Sense of Music
If light is what the blind long for best of all, nothing but music can make
the deaf extremely crazy! When I was studying at Changchun University, I once
talked about "Three days to see" by Helen Keller with a deaf
classmate. I asked him, "If you had three days to hear, how would you
spend?" "Go to a concert hall," he answered without
thinking, "and stay there all three days and nights on end!" He told
me that he had lost hearing when he was less than one year old, had not had
any impression of sound and he had been eager to know how wonderful music
I am also deaf. As I fell ill and became deaf at age of fourteen,
experienced two different lives, namely shifting form a world full of sounds
to a silent world, which rendered me all the more sorrowful as I was stung by
the inability of enjoying music.
I don't know whether or not I was gifted for music in my childhood. The
music education then provided merely a music lesson per week in which we
learnt a few songs. All that left very deep impression on me. Then in the
junior school, a school orchestra was set up and I was surprised to know I had
been fortunately chosen one of the players---playing dulcimer in the center
position of the orchestra.
The teacher in charge of the small orchestra was very strict with us. At
6:30 every morning after we had to get up to school, we were made to run a few
laps on the track of school playground, to do warming-up exercises and to
stretch and flex our fingers and then we rushed to listen to music and
practice the instruments. Music theory was taught after the regular afternoon
teaching periods. I still remember that the teacher scribbled explanation on
the blackboard so fast that we could hardly follow him if distracted a little.
Gradually I was imbued with hard-baked knowledge of music theory. The next
year a disaster befell me when I took down with sudden deafness and then I was
forced to say good-bye to the sacred music in my heart.
What was the quiet and still world like? It was very hard to depict. It
seemed like drought-devastated, parched earth in need of being moistened by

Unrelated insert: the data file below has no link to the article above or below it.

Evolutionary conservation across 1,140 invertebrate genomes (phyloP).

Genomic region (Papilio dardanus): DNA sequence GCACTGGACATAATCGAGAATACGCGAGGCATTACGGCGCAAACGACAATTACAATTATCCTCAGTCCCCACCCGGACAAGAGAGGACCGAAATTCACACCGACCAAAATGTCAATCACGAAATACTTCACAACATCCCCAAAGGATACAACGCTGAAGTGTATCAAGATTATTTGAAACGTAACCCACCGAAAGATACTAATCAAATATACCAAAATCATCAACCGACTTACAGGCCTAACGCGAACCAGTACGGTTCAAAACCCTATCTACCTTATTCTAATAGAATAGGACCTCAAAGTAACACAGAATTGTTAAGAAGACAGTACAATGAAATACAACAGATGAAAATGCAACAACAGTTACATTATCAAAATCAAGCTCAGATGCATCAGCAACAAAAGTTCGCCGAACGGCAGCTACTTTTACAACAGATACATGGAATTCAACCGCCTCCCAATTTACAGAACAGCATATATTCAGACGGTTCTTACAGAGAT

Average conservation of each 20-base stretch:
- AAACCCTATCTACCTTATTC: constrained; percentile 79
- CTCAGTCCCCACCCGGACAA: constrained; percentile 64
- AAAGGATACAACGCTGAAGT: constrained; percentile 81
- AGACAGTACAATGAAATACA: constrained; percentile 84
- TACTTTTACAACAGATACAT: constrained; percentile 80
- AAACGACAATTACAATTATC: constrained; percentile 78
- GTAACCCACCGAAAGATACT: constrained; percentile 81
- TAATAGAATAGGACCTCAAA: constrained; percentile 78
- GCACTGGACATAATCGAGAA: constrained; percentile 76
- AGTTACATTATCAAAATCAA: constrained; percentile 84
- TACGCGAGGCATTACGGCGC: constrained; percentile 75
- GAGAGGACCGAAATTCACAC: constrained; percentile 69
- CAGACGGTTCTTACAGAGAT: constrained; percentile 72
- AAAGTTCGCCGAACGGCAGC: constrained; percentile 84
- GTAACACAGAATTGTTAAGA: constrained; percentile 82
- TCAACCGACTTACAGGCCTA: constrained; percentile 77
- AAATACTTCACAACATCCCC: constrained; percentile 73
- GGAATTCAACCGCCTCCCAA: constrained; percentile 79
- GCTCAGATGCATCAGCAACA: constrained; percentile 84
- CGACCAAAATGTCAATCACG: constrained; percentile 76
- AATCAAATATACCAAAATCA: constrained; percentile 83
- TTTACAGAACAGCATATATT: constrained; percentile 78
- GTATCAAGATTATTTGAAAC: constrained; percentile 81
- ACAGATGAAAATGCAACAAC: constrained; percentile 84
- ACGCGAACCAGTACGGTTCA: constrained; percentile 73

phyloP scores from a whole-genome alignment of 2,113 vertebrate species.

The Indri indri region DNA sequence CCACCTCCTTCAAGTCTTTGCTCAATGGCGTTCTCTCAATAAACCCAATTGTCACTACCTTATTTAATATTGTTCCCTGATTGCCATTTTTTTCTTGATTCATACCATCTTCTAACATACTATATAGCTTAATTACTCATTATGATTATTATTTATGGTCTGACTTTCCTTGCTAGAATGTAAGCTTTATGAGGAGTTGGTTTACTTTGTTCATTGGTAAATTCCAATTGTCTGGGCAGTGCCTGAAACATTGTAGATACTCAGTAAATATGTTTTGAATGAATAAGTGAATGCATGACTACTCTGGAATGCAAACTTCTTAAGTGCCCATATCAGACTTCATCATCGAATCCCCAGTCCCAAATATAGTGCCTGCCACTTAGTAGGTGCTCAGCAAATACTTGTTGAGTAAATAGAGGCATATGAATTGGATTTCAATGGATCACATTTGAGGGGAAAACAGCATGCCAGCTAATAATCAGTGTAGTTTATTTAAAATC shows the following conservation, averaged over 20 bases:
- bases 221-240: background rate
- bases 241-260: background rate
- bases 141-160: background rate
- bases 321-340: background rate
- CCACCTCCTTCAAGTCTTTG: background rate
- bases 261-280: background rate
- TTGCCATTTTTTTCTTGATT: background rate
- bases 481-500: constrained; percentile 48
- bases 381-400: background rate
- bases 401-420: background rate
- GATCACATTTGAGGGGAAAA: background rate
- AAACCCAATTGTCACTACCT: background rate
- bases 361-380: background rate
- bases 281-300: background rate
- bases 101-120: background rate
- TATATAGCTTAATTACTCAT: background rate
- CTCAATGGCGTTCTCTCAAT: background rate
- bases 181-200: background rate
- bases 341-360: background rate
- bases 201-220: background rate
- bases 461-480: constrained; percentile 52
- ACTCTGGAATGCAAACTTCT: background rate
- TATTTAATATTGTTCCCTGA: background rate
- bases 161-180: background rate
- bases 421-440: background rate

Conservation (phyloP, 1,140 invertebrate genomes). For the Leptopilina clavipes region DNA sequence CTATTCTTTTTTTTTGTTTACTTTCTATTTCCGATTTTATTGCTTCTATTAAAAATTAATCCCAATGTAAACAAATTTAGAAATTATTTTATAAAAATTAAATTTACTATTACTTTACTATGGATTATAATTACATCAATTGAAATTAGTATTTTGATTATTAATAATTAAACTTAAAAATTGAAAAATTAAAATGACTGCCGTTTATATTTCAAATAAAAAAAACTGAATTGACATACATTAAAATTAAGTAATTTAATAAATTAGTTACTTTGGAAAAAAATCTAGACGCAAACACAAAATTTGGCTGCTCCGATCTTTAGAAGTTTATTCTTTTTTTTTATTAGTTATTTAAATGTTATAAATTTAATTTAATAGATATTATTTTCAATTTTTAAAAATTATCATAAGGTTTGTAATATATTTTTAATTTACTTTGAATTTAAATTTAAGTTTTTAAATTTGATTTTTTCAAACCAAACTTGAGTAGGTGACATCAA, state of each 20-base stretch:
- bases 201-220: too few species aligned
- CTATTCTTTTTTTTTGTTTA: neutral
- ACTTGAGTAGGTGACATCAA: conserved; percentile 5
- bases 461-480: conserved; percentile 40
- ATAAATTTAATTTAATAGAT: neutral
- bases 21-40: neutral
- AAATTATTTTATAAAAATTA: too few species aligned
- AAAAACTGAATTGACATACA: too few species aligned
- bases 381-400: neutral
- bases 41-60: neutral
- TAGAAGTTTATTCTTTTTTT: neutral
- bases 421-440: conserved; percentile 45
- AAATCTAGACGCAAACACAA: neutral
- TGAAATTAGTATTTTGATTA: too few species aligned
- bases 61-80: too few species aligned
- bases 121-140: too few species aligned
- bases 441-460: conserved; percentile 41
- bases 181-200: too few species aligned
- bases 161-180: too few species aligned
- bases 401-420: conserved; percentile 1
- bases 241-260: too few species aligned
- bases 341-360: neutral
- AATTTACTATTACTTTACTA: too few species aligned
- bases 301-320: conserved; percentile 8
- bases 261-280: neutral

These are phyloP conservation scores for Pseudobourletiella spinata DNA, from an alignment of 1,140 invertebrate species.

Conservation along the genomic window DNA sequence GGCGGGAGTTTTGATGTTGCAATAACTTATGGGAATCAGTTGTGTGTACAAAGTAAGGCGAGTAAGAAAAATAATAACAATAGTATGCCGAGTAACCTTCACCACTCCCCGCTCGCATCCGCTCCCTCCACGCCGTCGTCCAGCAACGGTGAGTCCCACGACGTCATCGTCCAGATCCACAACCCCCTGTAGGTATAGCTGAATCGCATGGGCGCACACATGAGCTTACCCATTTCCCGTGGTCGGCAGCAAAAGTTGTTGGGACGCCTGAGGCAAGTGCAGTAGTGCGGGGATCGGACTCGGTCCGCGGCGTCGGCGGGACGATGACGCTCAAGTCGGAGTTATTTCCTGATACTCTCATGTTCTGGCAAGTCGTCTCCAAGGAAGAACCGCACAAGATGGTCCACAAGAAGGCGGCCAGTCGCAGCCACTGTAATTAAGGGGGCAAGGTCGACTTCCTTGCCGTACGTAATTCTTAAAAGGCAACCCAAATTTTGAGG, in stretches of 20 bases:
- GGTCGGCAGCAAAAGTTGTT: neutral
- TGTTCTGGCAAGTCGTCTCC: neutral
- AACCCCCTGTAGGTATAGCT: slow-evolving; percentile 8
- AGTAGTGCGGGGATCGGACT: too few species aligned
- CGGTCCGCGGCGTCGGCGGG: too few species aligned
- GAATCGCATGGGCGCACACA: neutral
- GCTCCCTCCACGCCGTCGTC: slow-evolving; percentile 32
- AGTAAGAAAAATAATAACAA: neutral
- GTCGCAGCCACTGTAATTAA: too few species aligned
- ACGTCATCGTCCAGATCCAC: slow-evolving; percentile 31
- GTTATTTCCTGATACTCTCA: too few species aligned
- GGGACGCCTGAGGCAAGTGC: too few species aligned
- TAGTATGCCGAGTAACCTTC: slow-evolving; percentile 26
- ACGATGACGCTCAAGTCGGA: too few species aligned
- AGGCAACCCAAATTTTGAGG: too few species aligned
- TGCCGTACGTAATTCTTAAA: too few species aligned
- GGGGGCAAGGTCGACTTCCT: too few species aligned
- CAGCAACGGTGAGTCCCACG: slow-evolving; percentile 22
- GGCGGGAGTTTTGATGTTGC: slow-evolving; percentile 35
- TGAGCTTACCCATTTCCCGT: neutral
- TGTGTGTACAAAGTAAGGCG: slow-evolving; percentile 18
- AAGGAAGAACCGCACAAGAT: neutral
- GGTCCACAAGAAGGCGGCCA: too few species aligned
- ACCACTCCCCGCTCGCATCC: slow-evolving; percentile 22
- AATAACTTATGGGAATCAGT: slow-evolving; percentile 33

rain and dew. It also seemed like a pool of frozen stagnant water unable to
make pleasant flowing laughter. It seemed to me that hubbubs disappeared
completely from the world and the earth stopped turning at two or three before
daybreak---a constraining moment. Everything around me seemed irrelevant to me
who simple felt that time was too long to go through and that changes in the
world went beyond my expectation as if everything was revolving around me,
nothing was understandable. In the territorial air space of my imagination,
sometimes the universe was infinitely bright and sometimes the barren land.
What songs became popular seemed to be a topic of conversation forever
irrelevant to me. Also! Whenever I saw on TV or in a music hall some pop
singers losing their minds and boisterous audience quite carried away, I felt
especially different form all the others and lonely and helpless. And then I
wanted very much to tear my eardrums open, or throw myself upon my dulcimer
and have a good cry.
In savouring such a sorrow I spent one year and another--
Later on, when I dropped in a bookstore and caught sight of a nice copy of
"201 Well-known Foreign Songs" on the shelf, I scanned a few pages
and read the within my heart. I felt certain that I was capable of singing the
songs. On thes impulse of the moment I bought that book.
Just as I suddenly met my bosom friend after being apart a long time, I
turned the music in the book over in my mind whenever I was free every day.
Looking at the music I simply forgot that I had a pair of the deaf ears. I
felt as if I had returned to my care free, happy and merry childhood. Only
then did I find how clear the sky looked and how bright the sun was and how
lovely a flower, a blade of grass, a tree and a rock looked. In this way I was
slowly learning to read a many songs.
After I entered university, due to heavy burden of studies and limited
spare-time I basically stopped practicing singing any new songs. But since at
college a lot of blind and disabled schoolmates were learning music as their